Several students noted that they felt marginalized by being newcomers and in a country, especially if English was not their first language. Some rarely socialised with New Zealanders in the years at the university. Proactive inclusion of international students by local students and staff would help address this.

Addressing harassment

It seems a not uncommon problem that higher education institutions struggle to deal with harassment and bullying, often because the perpetrators are in positions of influence and are more valuable to the organisation than the people they harass (Else 2018). It extends to malicious rumours and gossip behind people’s back (so they cannot counter it), false accusations, and undermining others opinion or work. Often, people must make a formal complaint or it is not taken further. Thus the abuser continues their disrespectful and/or bullying behaviour and it is effectively endorsed.

The people affected, especially if students and early career staff, fear reprisal and being labelled ‘difficult’. It impacts upon these people’s studies and work, and they are likely to leave as soon as they can. This is also bad for universities. There needs to be a system where harassment can be addressed without fear of complainant’s reputations and careers being affected. To address this at the University of Auckland there is a Whistleblower service managed by an external organisation. The person making the report can choose to remain completely anonymous, or only anonymous to the university. The university is made aware of the complaint and may respond, such as by making its own internal enquiries.

What can we do?

We all have a role to play in refusing to condone this behaviour on University campuses. Here are ten suggestions that came out of the recent conversation I had with my graduate students. When others witness these positive behaviours, it can influence how they behave.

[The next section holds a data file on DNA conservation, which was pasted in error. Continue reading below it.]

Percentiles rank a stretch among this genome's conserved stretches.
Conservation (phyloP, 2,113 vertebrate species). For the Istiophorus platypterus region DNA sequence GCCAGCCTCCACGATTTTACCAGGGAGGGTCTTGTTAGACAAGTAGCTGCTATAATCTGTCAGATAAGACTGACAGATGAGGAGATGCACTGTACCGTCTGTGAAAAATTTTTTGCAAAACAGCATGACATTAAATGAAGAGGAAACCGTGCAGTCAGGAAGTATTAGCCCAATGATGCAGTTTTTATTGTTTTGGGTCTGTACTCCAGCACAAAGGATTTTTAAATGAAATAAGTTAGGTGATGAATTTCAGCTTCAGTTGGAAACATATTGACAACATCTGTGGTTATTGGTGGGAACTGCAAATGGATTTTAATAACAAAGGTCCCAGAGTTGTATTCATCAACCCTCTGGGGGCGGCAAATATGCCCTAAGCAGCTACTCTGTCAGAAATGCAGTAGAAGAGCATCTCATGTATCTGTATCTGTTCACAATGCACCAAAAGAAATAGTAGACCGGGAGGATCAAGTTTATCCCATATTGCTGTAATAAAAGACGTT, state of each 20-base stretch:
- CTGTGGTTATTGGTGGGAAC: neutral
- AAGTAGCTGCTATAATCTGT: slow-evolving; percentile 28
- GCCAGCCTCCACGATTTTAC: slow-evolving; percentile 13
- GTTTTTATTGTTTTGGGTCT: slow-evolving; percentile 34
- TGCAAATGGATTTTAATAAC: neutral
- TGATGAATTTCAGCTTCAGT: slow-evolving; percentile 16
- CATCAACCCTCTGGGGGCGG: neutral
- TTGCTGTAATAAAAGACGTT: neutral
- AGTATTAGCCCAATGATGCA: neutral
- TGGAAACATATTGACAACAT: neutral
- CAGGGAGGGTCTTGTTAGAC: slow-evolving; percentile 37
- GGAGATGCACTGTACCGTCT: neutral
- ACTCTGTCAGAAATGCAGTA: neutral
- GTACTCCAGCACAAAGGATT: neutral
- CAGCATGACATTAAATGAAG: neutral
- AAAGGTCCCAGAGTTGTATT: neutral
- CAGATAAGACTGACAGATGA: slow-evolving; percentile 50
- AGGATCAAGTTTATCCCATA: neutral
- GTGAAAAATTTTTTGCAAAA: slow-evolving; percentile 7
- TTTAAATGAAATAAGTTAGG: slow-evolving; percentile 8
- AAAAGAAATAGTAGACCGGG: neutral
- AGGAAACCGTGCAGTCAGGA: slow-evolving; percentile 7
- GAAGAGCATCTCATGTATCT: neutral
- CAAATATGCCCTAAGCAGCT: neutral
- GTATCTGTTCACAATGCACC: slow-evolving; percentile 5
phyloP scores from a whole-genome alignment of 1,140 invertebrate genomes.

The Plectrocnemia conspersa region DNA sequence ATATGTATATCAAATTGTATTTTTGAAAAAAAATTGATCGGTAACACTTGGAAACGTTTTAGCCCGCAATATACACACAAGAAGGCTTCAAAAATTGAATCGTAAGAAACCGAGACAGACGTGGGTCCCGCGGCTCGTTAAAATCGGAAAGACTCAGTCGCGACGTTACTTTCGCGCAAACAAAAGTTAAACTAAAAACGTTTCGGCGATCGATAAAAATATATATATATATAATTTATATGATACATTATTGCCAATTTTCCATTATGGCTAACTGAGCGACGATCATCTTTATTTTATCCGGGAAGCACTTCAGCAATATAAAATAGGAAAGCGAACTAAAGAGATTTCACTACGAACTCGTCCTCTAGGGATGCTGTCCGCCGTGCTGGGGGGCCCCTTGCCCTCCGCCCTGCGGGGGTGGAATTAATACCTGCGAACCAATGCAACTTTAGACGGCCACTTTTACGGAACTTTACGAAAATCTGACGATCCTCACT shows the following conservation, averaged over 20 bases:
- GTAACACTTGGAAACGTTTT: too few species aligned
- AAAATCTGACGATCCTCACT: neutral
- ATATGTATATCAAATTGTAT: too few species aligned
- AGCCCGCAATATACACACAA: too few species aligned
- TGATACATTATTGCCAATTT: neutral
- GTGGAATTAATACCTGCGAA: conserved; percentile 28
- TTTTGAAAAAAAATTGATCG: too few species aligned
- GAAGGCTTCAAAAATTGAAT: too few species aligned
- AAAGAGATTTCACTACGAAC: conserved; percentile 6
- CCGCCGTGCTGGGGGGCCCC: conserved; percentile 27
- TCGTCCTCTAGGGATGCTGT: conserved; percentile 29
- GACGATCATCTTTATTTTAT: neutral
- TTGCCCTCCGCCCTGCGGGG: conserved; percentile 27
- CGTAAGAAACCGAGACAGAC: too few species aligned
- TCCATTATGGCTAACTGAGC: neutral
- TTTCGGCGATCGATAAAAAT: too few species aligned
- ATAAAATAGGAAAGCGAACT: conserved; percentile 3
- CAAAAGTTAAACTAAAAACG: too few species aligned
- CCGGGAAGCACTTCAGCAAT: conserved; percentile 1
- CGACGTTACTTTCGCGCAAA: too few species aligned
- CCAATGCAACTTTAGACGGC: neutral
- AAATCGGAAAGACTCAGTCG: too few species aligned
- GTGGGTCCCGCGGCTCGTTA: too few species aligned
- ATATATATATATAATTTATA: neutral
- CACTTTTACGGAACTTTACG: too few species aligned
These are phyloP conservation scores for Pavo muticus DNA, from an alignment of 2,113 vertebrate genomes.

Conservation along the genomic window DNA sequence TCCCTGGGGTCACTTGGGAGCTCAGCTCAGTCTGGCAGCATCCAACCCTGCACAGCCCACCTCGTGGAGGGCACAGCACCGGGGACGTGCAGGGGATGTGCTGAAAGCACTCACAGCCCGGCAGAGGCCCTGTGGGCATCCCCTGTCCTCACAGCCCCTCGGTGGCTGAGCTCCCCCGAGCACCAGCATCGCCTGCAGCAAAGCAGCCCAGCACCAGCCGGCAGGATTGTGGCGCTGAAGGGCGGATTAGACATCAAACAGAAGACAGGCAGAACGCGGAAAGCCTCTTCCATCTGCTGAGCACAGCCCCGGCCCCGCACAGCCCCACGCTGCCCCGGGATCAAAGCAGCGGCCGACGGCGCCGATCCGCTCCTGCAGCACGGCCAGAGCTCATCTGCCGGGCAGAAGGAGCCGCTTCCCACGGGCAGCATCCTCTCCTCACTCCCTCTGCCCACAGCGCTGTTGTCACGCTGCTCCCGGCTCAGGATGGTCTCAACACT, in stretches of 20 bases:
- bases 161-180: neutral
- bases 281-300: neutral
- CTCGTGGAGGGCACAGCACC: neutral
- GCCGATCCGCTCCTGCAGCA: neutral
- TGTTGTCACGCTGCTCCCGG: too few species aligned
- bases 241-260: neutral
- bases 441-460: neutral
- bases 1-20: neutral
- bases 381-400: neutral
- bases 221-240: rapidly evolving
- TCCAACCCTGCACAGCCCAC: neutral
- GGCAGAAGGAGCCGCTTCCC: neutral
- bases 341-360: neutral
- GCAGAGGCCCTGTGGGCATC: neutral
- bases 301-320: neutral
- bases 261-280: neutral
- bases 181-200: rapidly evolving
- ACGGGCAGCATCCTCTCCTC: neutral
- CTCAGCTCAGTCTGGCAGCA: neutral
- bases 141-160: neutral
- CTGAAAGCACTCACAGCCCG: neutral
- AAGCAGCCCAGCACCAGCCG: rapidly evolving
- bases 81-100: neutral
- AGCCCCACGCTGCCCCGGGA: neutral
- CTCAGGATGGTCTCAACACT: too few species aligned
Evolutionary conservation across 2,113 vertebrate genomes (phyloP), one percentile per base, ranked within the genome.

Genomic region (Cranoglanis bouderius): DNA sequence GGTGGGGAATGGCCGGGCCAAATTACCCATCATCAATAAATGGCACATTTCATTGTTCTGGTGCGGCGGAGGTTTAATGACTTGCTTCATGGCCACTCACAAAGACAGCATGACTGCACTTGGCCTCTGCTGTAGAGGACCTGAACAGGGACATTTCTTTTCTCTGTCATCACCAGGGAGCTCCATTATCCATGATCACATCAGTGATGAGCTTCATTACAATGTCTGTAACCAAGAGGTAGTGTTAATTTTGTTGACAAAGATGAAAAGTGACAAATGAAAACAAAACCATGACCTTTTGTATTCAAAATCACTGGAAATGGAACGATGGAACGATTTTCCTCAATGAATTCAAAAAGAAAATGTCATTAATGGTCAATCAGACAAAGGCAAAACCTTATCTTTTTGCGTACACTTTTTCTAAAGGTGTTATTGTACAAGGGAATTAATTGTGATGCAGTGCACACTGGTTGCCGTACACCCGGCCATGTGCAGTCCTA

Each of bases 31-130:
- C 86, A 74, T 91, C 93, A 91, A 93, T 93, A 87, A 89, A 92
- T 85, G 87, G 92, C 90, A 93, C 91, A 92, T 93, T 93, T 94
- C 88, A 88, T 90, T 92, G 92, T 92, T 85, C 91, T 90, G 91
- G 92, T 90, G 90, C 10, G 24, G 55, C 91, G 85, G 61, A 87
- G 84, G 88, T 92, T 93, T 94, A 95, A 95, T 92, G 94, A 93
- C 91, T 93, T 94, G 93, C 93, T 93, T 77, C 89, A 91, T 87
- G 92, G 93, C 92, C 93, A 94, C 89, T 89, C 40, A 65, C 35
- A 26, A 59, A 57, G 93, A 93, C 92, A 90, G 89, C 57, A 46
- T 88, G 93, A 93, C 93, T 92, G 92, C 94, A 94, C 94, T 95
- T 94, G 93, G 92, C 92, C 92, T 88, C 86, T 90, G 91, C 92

1. Recognise there is a problem with racism, discrimination, bullying and harassment in our community, and that it affects people differently.
  2. Challenge abusive comments, stand up for people not in positions of power.
  3. Support people who share their distress or unhappiness with you.
  4. Support them if they wish to make a formal complaint. Do not discourage this because that is victimising them a second time; it is their decision.
  5. Listen, have patience, compassion, and understanding.
  6. Be sensitive – we do not know how others may respond to stress and situations. What may seem funny in one situation can be hurtful to somebody else.
  7. Practice and promote respectful behaviour. Do onto others as you wish they would do to you.
  8. Be inclusive: let everyone speak at meetings; open body language (do not turn your back on others); give everybody in the group your attention; never be dismissive even of unusual viewpoints.
  9. Celebrate diversity: Come together and share meals from different cultures and countries. Recognise the national days of different countries.